Anne Behrnes: Contemplations on Inner Space (Detail)

 
  • ©, Anne Behrnes

Artist(s):


Title:


    Contemplations on Inner Space (Detail)

Exhibition:


Medium:


    Digital imaging and painting

Size:


    15.36 x 48.44"

Category:



Artist Statement:


    Contemplations on Inner Space 4 explores the relationship between individuals and their physical and psychological environments. It looks at how psychological states of mind can create conflicts between what is tangibly present and what is emotionally seen. The idea of venturing into “personal reality” is immensely important when reflecting upon the suggestion that what we see is dictated by our perception, thereby becoming a reality in and of itself.

    As we reflect upon the idea that place is directly related to psychological states of being, we begin to realize that what we perceive and what is “in actuality” around us may not be the same. Thus we begin to recognize that not everything we encounter is easily understood or arrived at, particularly if we are dealing with psychological presence. Contemplations on Inner Space 4 is about that creation of psychological environments that mimic individuals’ states of mind. As such, there is a noticeable absence of a “physical” body within it. This space is not an environment that demands the presence of a figure; rather the “literal” figure is replaced by a “psychological” presence. In essence, we become conscious that we are peering into a land that is based purely upon an individual’s perception. We see their “world” through their “eyes.”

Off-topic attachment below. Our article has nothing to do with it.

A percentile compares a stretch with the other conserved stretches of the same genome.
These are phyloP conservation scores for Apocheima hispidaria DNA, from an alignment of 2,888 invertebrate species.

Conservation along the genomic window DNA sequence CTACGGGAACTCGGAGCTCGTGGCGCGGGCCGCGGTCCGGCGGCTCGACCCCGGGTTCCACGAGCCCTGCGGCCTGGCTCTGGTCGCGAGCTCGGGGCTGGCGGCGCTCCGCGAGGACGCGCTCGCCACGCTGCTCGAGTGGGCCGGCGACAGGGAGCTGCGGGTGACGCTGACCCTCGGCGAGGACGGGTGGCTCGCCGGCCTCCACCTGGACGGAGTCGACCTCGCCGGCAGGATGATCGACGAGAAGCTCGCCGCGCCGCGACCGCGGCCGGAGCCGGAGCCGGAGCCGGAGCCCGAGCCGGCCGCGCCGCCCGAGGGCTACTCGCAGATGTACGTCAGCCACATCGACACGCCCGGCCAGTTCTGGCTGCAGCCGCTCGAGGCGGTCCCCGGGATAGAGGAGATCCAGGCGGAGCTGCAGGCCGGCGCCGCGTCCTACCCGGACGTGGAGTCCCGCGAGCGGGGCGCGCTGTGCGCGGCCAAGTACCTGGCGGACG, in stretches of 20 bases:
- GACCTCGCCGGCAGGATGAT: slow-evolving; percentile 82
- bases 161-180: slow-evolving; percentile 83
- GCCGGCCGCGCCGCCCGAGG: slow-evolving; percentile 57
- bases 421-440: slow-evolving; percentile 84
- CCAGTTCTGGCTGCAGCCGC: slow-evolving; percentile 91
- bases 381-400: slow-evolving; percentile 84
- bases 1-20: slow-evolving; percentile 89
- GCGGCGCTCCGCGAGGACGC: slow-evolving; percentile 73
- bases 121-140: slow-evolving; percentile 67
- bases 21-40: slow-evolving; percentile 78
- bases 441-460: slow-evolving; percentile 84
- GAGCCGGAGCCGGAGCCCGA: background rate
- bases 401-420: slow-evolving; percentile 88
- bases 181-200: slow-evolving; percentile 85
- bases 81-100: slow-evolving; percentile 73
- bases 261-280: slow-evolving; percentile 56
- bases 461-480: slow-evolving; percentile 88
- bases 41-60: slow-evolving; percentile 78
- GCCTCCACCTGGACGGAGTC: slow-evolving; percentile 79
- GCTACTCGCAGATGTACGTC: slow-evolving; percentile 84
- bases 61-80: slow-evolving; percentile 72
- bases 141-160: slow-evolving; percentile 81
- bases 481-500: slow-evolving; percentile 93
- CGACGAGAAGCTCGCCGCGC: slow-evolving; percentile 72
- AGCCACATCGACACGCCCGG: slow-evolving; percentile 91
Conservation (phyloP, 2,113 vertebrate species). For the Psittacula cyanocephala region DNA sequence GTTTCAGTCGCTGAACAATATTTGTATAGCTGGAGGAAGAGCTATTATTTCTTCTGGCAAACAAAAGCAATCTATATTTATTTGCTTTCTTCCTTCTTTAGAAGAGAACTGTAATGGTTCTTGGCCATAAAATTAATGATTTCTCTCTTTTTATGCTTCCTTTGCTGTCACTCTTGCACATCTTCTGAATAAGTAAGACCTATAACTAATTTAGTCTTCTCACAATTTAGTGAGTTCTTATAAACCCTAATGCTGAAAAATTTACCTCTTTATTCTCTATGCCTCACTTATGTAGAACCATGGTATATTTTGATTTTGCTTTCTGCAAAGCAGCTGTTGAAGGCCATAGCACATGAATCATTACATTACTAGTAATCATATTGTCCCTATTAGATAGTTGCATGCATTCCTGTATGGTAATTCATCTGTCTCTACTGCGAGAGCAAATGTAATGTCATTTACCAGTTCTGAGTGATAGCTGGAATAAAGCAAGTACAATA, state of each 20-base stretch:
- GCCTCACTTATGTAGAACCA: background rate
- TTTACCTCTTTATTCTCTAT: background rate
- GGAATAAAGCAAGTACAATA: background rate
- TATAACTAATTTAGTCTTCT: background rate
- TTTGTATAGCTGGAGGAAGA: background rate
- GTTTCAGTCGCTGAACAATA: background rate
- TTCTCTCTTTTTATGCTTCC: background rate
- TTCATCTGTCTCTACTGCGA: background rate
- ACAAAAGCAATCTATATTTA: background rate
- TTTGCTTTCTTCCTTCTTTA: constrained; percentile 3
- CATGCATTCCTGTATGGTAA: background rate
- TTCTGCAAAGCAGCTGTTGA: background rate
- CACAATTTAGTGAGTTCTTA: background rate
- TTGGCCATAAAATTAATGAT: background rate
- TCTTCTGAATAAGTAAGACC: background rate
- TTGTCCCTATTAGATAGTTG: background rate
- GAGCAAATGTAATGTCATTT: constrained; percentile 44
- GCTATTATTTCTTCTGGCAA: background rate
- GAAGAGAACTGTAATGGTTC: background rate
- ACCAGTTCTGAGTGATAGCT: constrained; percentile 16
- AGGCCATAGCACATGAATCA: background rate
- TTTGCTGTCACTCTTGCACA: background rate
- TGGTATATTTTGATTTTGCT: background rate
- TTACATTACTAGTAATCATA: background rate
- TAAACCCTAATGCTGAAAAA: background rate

Technical Information:


    Contemplations on Inner Space 4 was created with various techniques and programs. Starting with digital photographs, the artist used Photoshop to set the foundation of the image. She began by compositing multiple digital photographs together, then integrated additional digital photographs to incorporate texture, applied various “blend modes,” and adjusted their opacities and transparencies. In addition, she brought the image into Painter, where she used a variety of brushes to blend, draw, and paint.

    The result is a “composite” image that has the look and feel of a “painting.”